Short form stories created for online audiences

The Webseries Fund supports the development of new online series and provides an exciting opportunity for innovation in story-telling. In 2017 we are transitioning to a new single strategy and platform neutral fund, the NZ Media Fund. The below relates to our existing funding processes until 1 July 2017.


Overview

The webseries fund was created in 2013 in response to the growing appetite for online series.

In 2013 we supported four webseries from 54 applications. In 2014 five Māori webseries were funded as part of a co-funding initiative with Te Māngai Pāho. In 2015 we received 109 applications and we supported eight new webseries. 

In the face of increasing demand for webseries funding, we are revisiting our criteria in 2016 so that the environment for applicants is as fair as possible, and so that the series we fund have the best chance of success.

2016 Eligibility Criteria

  • Applicants must provide links to a pilot, episode or previous season of the proposed series, along with evidence of audience interest.
  • Applications should include co-investment of 5-15% (or more) of the total budget.
  • Series that have a significant platform for distribution will be prioritised.
  • Applications must include a plan for marketing and promotion and demonstrate understanding of the target audience.
  • Applicants must be NZ residents or a NZ-registered company.

More detail is available in the 2016 call for proposals document.

Skip Ahead

This year we also joined forces with Google / YouTube to create Skip Ahead; a fund for YouTubers who already have a significant audience for their channel. Skip Ahead provides the opportunity for successful YouTubers to develop new narrative webseries ideas. Recipients of funding will receive up to $100K towards the production of their webseries, as well as resource and support from Google towards the development of writing, production and promotion skills. 

The Skip Ahead fund is now closed. See below for links to more information and the application documents.


Showcase

Kete Kōrero

March 2016

Kete Kōrero

Live action drama and animation bring Māori mythology to life.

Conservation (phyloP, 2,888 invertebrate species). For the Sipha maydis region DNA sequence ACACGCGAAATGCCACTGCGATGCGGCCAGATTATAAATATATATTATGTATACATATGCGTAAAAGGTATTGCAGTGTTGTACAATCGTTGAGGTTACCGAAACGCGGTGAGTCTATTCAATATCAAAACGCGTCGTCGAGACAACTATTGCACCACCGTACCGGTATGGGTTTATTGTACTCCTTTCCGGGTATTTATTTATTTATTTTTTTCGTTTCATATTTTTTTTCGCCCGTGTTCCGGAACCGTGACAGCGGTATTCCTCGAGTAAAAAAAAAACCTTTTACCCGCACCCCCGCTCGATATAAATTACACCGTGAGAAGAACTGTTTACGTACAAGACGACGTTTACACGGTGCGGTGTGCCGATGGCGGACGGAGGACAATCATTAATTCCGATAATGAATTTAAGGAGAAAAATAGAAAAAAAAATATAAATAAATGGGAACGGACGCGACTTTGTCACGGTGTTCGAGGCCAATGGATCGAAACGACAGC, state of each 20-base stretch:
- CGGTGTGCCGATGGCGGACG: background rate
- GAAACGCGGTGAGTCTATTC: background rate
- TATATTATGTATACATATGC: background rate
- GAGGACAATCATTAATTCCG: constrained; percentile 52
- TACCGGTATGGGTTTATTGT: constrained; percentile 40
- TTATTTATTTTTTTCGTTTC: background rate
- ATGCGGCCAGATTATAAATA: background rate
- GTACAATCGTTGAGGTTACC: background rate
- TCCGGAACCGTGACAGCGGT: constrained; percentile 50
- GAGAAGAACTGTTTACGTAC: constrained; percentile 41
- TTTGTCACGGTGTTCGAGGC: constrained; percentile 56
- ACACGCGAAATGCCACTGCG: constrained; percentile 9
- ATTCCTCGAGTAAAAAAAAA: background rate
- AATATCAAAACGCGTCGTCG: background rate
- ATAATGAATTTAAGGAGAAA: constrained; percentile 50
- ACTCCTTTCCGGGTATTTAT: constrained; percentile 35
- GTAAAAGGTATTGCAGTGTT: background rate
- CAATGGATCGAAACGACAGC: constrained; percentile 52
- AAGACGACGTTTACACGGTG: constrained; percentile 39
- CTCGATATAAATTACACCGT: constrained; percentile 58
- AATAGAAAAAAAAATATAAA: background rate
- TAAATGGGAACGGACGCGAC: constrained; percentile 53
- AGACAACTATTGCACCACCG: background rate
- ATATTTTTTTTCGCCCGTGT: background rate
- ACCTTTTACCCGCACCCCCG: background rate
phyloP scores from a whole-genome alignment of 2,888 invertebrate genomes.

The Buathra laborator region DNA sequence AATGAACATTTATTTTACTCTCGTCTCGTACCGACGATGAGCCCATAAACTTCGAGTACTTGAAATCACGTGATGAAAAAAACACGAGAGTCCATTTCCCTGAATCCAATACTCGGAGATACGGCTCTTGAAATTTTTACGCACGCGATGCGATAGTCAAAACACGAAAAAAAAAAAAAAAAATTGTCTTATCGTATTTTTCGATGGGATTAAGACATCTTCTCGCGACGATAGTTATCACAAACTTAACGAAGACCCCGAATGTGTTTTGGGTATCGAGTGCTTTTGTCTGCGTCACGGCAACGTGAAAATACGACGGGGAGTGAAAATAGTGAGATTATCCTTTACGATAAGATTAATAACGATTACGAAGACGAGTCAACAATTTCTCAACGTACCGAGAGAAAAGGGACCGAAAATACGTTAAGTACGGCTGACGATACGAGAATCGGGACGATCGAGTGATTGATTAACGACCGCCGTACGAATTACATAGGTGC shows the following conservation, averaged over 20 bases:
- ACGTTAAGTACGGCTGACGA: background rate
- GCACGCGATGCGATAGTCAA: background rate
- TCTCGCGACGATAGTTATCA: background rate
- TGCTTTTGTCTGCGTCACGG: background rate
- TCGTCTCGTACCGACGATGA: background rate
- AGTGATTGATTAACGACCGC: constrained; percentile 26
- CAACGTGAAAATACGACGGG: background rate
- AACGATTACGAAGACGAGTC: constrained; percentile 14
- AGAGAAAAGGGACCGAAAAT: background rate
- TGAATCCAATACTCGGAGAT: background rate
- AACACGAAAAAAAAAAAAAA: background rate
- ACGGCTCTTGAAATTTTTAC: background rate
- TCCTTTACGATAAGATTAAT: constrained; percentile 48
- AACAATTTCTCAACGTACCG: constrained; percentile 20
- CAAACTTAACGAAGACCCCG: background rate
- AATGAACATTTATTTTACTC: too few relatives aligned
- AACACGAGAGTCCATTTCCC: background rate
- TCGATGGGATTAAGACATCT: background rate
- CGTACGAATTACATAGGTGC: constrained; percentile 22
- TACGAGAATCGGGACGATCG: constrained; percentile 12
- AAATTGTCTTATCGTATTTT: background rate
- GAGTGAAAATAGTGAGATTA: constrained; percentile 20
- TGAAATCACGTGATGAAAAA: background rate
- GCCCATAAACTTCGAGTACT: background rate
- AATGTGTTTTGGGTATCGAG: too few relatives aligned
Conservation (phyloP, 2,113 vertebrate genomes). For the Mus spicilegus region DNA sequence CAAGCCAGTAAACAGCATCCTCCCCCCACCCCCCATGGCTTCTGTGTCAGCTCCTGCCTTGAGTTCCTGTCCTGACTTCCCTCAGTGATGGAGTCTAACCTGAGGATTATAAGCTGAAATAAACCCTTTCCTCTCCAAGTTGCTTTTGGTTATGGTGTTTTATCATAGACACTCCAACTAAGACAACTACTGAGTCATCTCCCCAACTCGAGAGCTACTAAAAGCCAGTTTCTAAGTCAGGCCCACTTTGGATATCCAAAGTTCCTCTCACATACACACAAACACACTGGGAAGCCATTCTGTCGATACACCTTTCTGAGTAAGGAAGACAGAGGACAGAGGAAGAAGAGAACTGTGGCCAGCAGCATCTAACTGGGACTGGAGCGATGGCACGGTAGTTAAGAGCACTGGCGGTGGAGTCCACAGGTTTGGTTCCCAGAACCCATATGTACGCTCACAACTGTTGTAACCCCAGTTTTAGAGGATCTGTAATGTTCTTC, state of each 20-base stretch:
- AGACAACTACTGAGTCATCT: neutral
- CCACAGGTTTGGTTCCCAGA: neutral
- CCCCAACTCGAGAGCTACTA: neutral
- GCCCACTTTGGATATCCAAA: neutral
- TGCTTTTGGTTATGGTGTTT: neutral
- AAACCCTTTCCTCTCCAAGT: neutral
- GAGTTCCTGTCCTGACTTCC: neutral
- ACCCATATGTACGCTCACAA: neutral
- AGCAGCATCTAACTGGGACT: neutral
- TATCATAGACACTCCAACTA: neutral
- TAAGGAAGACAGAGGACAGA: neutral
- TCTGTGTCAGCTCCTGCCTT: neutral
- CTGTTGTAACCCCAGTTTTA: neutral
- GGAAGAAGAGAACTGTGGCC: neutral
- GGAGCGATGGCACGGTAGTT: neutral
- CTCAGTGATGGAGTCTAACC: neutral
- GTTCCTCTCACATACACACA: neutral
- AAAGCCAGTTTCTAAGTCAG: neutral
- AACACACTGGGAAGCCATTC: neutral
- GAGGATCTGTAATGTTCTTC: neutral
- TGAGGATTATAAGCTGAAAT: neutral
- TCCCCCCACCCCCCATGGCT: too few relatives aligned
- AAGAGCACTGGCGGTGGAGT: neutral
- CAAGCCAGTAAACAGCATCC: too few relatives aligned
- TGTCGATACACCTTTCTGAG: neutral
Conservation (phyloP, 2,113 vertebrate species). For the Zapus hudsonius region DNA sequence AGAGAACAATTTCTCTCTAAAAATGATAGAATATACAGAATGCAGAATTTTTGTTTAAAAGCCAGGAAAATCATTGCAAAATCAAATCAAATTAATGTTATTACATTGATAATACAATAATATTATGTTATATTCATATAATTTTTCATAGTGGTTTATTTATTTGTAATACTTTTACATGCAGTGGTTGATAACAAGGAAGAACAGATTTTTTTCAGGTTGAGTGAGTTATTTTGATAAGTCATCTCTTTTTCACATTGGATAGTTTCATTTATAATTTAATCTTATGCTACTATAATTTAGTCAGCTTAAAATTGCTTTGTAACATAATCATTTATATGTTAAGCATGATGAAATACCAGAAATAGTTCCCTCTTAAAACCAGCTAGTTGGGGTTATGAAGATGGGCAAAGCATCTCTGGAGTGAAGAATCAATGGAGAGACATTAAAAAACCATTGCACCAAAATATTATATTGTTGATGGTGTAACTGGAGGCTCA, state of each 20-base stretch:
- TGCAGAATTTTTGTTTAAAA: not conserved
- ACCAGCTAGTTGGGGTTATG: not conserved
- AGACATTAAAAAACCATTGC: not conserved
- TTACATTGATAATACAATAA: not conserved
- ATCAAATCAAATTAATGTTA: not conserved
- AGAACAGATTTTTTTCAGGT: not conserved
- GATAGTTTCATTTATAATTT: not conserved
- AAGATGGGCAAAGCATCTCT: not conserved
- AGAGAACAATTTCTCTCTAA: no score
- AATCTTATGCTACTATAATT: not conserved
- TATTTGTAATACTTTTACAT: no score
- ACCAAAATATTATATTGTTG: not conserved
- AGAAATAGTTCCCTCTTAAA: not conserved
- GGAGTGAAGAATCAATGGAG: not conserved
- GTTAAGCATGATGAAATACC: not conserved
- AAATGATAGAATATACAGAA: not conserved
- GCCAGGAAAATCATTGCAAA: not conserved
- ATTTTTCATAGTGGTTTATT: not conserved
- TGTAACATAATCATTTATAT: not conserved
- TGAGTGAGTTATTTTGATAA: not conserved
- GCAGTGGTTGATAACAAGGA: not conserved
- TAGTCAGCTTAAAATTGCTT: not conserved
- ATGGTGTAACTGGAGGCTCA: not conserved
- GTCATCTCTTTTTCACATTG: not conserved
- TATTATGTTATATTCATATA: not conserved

Reset

June 2016

Reset

A children's sci-fi thriller that looks at what happens when aliens land in New Zealand.

12 Huia Birds

March 2016

12 Huia Birds

12 Huia Birds is a fully interactive picture book app for children in English and te reo Māori

Flat3 - Season 3

October 2014

Flat3 - Season 3

Follow Lee, Jessica and Perlina as they try to figure out who they are, what they’re doing in this life,
and whose turn it is to buy toilet paper.


Strategy

Webseries are gaining popularity all over the world. It is a rapidly evolving genre of story-telling that is coming into its own.

Webseries are different from television in the duration and structure of episodes, in the way a narrative is held together across episodes, and in the style and content of the stories. They’re constantly innovating.

At its most basic a webseries is a series of episodes released online. Typically 6-12 episodes of 2 to 10 minutes duration, a webseries is not ‘telly on the web’. It is not a TV episode cut into three pieces.

Telling stories in short episodes means the story construct is different. Creators need to consider the timeframe they have to hook viewers in, capture their attention and leave them wanting to come back for (or click through to) the next episode.

Webseries also have to find their audience. While there are platforms or aggregators emerging in this space, the biggest challenge we see for webseries creators, is reaching audiences. For this reason we put a lot of emphasis on the requirement for a good publicity and marketing plan as part of a proposal, and we hold workshops to support producers who are successful in getting funding.

Frequently Asked Questions

We have created a FAQ to help address some of the questions we get asked about Digital Media Funding. Take a look here.


Apply for funding

The Webseries and SkipAhead rounds for 2016 have closed. Please see the new funding rounds as part of the new NZ Media Fund for 2017.


Things to consider

The following pointers are based on what we've encountered in projects funded so far, and also considerations drawn from international examples and experience:

  • Release plan - does it make sense to release one episode a week, or two, or all the episodes at once?
  • Audience - who is this series aimed at? What do you know about their viewing habits, location, access to technology, interests etc?
  • Promotion - how are you going to tell people about your webseries? How will you stand out from the masses of content already out there? What is your social media plan?
  • Engagement - if you’re releasing episodes one at a time, how will you bring people back to the site/series?
  • Distribution - will you have a standalone website, join an existing platform, have a YouTube channel? Note that in 2016 priority will be given to applications that do have a significant platform attached. This helps to ensure the audience can be reached effectively.
  • Success - how will you know your series is successful? How will you measure this?

Previous Projects